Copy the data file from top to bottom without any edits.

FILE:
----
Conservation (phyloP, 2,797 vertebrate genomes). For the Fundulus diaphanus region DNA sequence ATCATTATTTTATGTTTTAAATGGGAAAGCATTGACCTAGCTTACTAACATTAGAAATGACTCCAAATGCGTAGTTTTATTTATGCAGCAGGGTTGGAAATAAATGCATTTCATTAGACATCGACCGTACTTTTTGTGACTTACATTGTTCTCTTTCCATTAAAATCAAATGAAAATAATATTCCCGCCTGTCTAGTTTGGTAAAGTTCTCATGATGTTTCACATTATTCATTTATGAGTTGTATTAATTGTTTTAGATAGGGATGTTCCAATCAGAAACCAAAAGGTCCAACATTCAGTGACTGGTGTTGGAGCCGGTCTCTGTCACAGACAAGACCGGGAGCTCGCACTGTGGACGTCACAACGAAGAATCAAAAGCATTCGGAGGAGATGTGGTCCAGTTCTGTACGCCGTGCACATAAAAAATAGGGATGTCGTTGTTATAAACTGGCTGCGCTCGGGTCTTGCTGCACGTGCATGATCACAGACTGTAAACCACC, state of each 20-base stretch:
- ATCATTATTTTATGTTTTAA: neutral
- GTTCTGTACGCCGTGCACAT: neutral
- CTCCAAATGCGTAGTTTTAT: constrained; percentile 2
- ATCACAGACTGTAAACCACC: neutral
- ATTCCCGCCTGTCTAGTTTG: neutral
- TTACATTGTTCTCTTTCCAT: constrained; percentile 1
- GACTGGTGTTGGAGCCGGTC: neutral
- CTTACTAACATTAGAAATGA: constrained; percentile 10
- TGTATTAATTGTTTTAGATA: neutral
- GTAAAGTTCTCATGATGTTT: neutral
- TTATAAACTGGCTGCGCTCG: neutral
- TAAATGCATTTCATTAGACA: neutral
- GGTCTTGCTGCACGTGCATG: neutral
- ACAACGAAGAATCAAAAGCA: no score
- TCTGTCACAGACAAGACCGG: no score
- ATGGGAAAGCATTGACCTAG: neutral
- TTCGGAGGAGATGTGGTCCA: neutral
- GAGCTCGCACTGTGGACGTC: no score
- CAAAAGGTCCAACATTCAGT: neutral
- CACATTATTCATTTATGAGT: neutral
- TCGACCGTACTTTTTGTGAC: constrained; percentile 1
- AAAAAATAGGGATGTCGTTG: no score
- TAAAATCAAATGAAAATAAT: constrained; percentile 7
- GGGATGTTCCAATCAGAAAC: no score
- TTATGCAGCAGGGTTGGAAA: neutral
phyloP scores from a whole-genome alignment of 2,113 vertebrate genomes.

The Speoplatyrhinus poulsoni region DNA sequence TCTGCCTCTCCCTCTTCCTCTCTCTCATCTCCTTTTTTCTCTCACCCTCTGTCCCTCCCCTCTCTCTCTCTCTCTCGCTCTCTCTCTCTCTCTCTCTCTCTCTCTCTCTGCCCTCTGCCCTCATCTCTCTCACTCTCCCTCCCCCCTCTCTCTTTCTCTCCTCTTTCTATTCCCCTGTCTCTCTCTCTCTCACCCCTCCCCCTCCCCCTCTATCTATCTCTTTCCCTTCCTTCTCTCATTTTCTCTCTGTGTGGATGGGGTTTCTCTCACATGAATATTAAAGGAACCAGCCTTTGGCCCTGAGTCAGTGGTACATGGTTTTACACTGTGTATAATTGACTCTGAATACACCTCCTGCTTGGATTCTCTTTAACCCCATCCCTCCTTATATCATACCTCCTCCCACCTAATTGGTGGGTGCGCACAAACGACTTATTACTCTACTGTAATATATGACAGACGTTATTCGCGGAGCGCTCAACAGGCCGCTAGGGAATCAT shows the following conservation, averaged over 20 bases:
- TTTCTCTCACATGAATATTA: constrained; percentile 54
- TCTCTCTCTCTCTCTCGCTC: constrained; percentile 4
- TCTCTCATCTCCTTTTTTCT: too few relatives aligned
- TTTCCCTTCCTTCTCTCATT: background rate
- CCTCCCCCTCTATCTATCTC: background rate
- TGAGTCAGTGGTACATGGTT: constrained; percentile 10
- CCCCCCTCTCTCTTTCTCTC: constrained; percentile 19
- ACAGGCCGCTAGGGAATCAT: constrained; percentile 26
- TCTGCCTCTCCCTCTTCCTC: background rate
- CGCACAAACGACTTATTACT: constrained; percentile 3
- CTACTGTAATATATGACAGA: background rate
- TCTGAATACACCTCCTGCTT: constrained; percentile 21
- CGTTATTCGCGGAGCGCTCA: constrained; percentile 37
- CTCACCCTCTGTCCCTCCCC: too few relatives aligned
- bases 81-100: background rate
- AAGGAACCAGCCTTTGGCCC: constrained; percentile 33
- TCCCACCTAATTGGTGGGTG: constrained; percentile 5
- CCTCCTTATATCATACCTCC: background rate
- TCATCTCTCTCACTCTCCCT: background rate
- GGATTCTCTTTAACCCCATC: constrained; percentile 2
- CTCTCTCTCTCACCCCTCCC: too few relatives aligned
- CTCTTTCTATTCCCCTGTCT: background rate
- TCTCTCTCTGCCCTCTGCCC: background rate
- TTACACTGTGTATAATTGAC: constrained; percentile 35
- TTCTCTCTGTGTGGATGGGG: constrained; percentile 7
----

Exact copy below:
Conservation (phyloP, 2,797 vertebrate genomes). For the Fundulus diaphanus region DNA sequence ATCATTATTTTATGTTTTAAATGGGAAAGCATTGACCTAGCTTACTAACATTAGAAATGACTCCAAATGCGTAGTTTTATTTATGCAGCAGGGTTGGAAATAAATGCATTTCATTAGACATCGACCGTACTTTTTGTGACTTACATTGTTCTCTTTCCATTAAAATCAAATGAAAATAATATTCCCGCCTGTCTAGTTTGGTAAAGTTCTCATGATGTTTCACATTATTCATTTATGAGTTGTATTAATTGTTTTAGATAGGGATGTTCCAATCAGAAACCAAAAGGTCCAACATTCAGTGACTGGTGTTGGAGCCGGTCTCTGTCACAGACAAGACCGGGAGCTCGCACTGTGGACGTCACAACGAAGAATCAAAAGCATTCGGAGGAGATGTGGTCCAGTTCTGTACGCCGTGCACATAAAAAATAGGGATGTCGTTGTTATAAACTGGCTGCGCTCGGGTCTTGCTGCACGTGCATGATCACAGACTGTAAACCACC, state of each 20-base stretch:
- ATCATTATTTTATGTTTTAA: neutral
- GTTCTGTACGCCGTGCACAT: neutral
- CTCCAAATGCGTAGTTTTAT: constrained; percentile 2
- ATCACAGACTGTAAACCACC: neutral
- ATTCCCGCCTGTCTAGTTTG: neutral
- TTACATTGTTCTCTTTCCAT: constrained; percentile 1
- GACTGGTGTTGGAGCCGGTC: neutral
- CTTACTAACATTAGAAATGA: constrained; percentile 10
- TGTATTAATTGTTTTAGATA: neutral
- GTAAAGTTCTCATGATGTTT: neutral
- TTATAAACTGGCTGCGCTCG: neutral
- TAAATGCATTTCATTAGACA: neutral
- GGTCTTGCTGCACGTGCATG: neutral
- ACAACGAAGAATCAAAAGCA: no score
- TCTGTCACAGACAAGACCGG: no score
- ATGGGAAAGCATTGACCTAG: neutral
- TTCGGAGGAGATGTGGTCCA: neutral
- GAGCTCGCACTGTGGACGTC: no score
- CAAAAGGTCCAACATTCAGT: neutral
- CACATTATTCATTTATGAGT: neutral
- TCGACCGTACTTTTTGTGAC: constrained; percentile 1
- AAAAAATAGGGATGTCGTTG: no score
- TAAAATCAAATGAAAATAAT: constrained; percentile 7
- GGGATGTTCCAATCAGAAAC: no score
- TTATGCAGCAGGGTTGGAAA: neutral
phyloP scores from a whole-genome alignment of 2,113 vertebrate genomes.

The Speoplatyrhinus poulsoni region DNA sequence TCTGCCTCTCCCTCTTCCTCTCTCTCATCTCCTTTTTTCTCTCACCCTCTGTCCCTCCCCTCTCTCTCTCTCTCTCGCTCTCTCTCTCTCTCTCTCTCTCTCTCTCTCTGCCCTCTGCCCTCATCTCTCTCACTCTCCCTCCCCCCTCTCTCTTTCTCTCCTCTTTCTATTCCCCTGTCTCTCTCTCTCTCACCCCTCCCCCTCCCCCTCTATCTATCTCTTTCCCTTCCTTCTCTCATTTTCTCTCTGTGTGGATGGGGTTTCTCTCACATGAATATTAAAGGAACCAGCCTTTGGCCCTGAGTCAGTGGTACATGGTTTTACACTGTGTATAATTGACTCTGAATACACCTCCTGCTTGGATTCTCTTTAACCCCATCCCTCCTTATATCATACCTCCTCCCACCTAATTGGTGGGTGCGCACAAACGACTTATTACTCTACTGTAATATATGACAGACGTTATTCGCGGAGCGCTCAACAGGCCGCTAGGGAATCAT shows the following conservation, averaged over 20 bases:
- TTTCTCTCACATGAATATTA: constrained; percentile 54
- TCTCTCTCTCTCTCTCGCTC: constrained; percentile 4
- TCTCTCATCTCCTTTTTTCT: too few relatives aligned
- TTTCCCTTCCTTCTCTCATT: background rate
- CCTCCCCCTCTATCTATCTC: background rate
- TGAGTCAGTGGTACATGGTT: constrained; percentile 10
- CCCCCCTCTCTCTTTCTCTC: constrained; percentile 19
- ACAGGCCGCTAGGGAATCAT: constrained; percentile 26
- TCTGCCTCTCCCTCTTCCTC: background rate
- CGCACAAACGACTTATTACT: constrained; percentile 3
- CTACTGTAATATATGACAGA: background rate
- TCTGAATACACCTCCTGCTT: constrained; percentile 21
- CGTTATTCGCGGAGCGCTCA: constrained; percentile 37
- CTCACCCTCTGTCCCTCCCC: too few relatives aligned
- bases 81-100: background rate
- AAGGAACCAGCCTTTGGCCC: constrained; percentile 33
- TCCCACCTAATTGGTGGGTG: constrained; percentile 5
- CCTCCTTATATCATACCTCC: background rate
- TCATCTCTCTCACTCTCCCT: background rate
- GGATTCTCTTTAACCCCATC: constrained; percentile 2
- CTCTCTCTCTCACCCCTCCC: too few relatives aligned
- CTCTTTCTATTCCCCTGTCT: background rate
- TCTCTCTCTGCCCTCTGCCC: background rate
- TTACACTGTGTATAATTGAC: constrained; percentile 35
- TTCTCTCTGTGTGGATGGGG: constrained; percentile 7